Decision of the Complaints Committee – 06393-21 Minto v Sunday People
Summary of Complaint
1. Carol Minto complained to the Independent Press Standards Organisation that Sunday People breached Clause 1 (Accuracy) of the Editors’ Code of Practice in an article headlined “I spoke out about evil doc's abuse and it gave 100 others a voice”, published on 6th June 2021.
2. The article reported on an upcoming book written by the complainant in which she detailed the abuse she had experienced as a child. It reported that, as a child, she had been sexually assaulted by her brother for years before she began to run away from home. The article explained that the complainant told her mother and a social worker what had been happening, but that, instead of helping her, her mother signed her into a psychiatric hospital. The article reported that, whilst the complainant was in the hospital, she was drugged and abused by a doctor. The article stated that the doctor “drugged her and re-enacted the same abuse she had suffered at the hands of her father”. It explained that when the complainant returned home, “her parents wanted to ‘ignore the past’”.
3. The article also appeared online under the headline, “’I spoke out about evil doctor’s abuse and it helped 100 others find their voice’”.
4. The complainant said that the article was inaccurate in breach of Clause 1 because it claimed that she had been abused by her father. She stated this was never the case, as the only family member by whom she had been abused was her brother. The complainant said that this inaccuracy had led her to receive messages from others expressing their shock that she would label her father a child abuser and that her wider family had become hostile towards her as a result.
5. The publication said it acknowledged that there had been an error and said it was “extremely regretful for the mistake”. It published the following correction and apology on 13th June 2021 on page 6:
“A story in last week’s Sunday People entitled ‘I spoke out about evil doc’s abuse and it gave 100 other victims a voice’ on pages 24 and 25 contained an error. It stated at one point that Carol Minto had been abused by her father when it should have stated “by her brother’”. We apologise for this error and are happy to set the record straight.”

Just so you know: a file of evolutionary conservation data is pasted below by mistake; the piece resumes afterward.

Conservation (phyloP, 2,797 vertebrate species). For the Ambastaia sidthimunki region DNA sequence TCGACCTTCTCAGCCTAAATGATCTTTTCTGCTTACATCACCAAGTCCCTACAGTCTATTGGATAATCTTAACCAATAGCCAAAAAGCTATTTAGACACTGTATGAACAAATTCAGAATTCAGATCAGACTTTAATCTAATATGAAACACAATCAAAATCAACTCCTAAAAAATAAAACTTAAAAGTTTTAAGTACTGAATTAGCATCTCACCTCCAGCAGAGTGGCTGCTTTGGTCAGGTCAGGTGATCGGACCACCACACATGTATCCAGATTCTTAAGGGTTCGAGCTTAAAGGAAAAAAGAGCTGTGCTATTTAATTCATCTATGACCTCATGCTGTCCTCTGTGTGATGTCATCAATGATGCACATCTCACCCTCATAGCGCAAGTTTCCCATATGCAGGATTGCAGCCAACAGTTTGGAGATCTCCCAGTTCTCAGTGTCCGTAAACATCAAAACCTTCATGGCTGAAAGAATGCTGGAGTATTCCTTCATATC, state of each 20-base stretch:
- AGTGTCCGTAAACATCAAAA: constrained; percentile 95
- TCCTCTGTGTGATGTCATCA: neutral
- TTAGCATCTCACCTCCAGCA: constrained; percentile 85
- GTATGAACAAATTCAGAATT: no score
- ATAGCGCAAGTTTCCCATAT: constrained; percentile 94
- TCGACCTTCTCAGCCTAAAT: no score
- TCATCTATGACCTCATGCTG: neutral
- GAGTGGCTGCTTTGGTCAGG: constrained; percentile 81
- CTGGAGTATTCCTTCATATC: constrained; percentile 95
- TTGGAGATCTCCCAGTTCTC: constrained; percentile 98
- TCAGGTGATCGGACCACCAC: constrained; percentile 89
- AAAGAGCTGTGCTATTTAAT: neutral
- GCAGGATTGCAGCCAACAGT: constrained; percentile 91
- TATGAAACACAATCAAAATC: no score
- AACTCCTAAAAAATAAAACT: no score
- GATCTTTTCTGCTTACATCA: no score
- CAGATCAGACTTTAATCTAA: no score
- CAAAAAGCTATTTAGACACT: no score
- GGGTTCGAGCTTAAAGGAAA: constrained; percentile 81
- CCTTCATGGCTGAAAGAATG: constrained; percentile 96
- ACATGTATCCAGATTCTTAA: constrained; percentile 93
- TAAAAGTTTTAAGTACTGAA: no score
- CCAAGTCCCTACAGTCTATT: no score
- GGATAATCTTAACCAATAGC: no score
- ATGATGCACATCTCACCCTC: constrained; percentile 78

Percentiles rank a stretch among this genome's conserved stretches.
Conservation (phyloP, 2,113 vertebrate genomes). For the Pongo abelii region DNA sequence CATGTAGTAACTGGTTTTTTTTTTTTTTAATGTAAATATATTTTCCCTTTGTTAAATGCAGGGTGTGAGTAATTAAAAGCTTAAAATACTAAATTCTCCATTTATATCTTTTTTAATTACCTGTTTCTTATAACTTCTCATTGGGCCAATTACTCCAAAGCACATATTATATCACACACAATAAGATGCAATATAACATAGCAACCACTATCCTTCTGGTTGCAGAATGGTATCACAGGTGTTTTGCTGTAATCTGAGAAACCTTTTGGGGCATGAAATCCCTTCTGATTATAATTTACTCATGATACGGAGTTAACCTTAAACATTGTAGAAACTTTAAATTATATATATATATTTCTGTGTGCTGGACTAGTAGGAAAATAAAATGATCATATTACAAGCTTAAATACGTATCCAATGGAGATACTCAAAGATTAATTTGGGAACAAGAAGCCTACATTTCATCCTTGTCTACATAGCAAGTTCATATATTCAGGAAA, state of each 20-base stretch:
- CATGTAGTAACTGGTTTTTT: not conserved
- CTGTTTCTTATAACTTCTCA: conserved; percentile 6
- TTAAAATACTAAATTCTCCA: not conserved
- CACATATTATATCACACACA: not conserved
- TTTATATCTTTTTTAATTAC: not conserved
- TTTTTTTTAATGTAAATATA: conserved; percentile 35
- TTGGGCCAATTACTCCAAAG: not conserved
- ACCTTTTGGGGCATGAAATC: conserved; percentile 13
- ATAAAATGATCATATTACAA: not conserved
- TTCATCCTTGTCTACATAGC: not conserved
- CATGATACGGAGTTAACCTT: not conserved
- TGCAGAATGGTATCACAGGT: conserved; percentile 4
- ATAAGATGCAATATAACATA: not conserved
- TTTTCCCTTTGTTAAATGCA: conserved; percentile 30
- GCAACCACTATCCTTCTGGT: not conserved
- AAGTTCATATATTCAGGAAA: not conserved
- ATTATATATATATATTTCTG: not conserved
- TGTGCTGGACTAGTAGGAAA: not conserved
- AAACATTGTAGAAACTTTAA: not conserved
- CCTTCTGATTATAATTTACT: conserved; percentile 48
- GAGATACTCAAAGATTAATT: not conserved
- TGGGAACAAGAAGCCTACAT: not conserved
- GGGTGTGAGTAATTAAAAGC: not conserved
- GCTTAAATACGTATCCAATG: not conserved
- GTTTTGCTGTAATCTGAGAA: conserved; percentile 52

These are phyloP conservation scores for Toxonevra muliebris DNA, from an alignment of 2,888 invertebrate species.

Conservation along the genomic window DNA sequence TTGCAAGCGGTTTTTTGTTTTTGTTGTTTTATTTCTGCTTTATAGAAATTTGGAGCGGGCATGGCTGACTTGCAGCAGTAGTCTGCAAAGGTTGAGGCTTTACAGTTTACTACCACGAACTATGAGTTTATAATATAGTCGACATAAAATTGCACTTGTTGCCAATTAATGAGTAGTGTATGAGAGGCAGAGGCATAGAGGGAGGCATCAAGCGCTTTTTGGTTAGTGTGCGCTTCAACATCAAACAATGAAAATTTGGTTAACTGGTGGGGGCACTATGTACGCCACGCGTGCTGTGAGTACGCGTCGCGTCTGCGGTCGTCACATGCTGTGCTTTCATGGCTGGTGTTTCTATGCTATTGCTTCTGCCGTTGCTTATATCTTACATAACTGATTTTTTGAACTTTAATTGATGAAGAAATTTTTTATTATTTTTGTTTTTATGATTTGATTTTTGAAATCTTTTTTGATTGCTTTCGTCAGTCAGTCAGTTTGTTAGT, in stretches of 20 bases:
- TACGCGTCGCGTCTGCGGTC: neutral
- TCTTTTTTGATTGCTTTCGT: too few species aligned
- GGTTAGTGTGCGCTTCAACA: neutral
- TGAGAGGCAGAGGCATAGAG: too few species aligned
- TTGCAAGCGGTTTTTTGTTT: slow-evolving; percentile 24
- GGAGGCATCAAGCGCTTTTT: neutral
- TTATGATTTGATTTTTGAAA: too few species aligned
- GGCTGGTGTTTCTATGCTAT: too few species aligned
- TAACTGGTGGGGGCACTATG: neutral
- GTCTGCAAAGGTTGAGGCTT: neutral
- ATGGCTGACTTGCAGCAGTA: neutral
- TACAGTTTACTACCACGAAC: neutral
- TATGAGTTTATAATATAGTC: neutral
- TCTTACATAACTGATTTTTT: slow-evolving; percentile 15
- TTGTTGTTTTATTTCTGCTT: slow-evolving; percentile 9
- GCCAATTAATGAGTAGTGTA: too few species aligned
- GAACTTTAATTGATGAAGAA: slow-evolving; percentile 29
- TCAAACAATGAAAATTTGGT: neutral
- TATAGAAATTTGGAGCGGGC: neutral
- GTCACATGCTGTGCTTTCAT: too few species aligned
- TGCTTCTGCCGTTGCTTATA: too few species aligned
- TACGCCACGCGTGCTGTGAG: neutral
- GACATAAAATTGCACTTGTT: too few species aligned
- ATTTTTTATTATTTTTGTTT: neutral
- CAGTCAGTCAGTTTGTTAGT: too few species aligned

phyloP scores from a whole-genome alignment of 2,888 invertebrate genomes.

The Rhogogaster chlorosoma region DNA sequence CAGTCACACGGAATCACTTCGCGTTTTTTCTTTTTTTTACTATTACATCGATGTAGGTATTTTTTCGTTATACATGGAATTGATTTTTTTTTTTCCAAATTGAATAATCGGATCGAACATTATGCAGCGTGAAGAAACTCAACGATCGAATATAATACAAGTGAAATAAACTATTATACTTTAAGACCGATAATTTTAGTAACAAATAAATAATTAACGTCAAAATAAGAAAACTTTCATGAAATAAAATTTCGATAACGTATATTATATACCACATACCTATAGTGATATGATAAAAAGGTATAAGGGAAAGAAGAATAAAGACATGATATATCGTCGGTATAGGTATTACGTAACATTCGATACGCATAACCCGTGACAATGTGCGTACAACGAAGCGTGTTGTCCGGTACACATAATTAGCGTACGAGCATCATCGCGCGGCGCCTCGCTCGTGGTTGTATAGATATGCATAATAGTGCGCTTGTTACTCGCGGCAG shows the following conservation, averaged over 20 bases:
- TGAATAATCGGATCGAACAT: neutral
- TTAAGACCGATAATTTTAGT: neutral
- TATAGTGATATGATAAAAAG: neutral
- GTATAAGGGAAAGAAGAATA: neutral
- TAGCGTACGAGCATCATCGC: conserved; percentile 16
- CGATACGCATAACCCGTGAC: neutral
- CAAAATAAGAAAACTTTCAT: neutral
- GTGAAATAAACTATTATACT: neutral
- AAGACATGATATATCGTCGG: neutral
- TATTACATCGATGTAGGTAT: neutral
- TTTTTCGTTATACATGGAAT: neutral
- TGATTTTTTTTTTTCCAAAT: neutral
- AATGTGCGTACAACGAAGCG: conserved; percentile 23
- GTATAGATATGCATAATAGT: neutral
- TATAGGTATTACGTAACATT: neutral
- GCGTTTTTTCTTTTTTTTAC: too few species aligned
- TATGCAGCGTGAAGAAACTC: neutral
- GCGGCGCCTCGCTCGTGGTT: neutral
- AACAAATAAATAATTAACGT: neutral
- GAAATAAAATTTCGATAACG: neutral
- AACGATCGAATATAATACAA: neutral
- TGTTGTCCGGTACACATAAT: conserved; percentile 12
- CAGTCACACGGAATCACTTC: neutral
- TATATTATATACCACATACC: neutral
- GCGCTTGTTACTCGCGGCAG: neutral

6. It stated that this was sufficient to correct the inaccuracy in line with the requirements of Clause 1 (ii) as it was published in the following edition of the newspaper and was published with due prominence as it appeared in the established Corrections and Clarifications column on Page 6, whereas the original article was published on pages 24 and 25.
7. The publication explained that the online article had been corrected three days after it had been published as a result after it was alerted to the error by the journalist who wrote the book about the complainant. It said that, as the error had been corrected quickly, and, given the sensitivity of the issue, no footnote or standalone correction had been published online, which would have meant ongoing republication of the inaccuracy. During IPSO’s investigation, the publication added a correction to the top of the article that stated:
“Correction: A previous version of this article stated that Dr Kenneth Miulner had re-enacted the same abuse that Carol Minto had suffered at the hands of her father. In fact, it was Carol Minto’s brother that had abused her, and not her father. We are happy to clarify this and apologise for the error.”
8. The complainant did not accept this as a resolution to her complaint.
Relevant Code Provisions
Clause 1 (Accuracy)
i) The Press must take care not to publish inaccurate, misleading or distorted information or images, including headlines not supported by the text.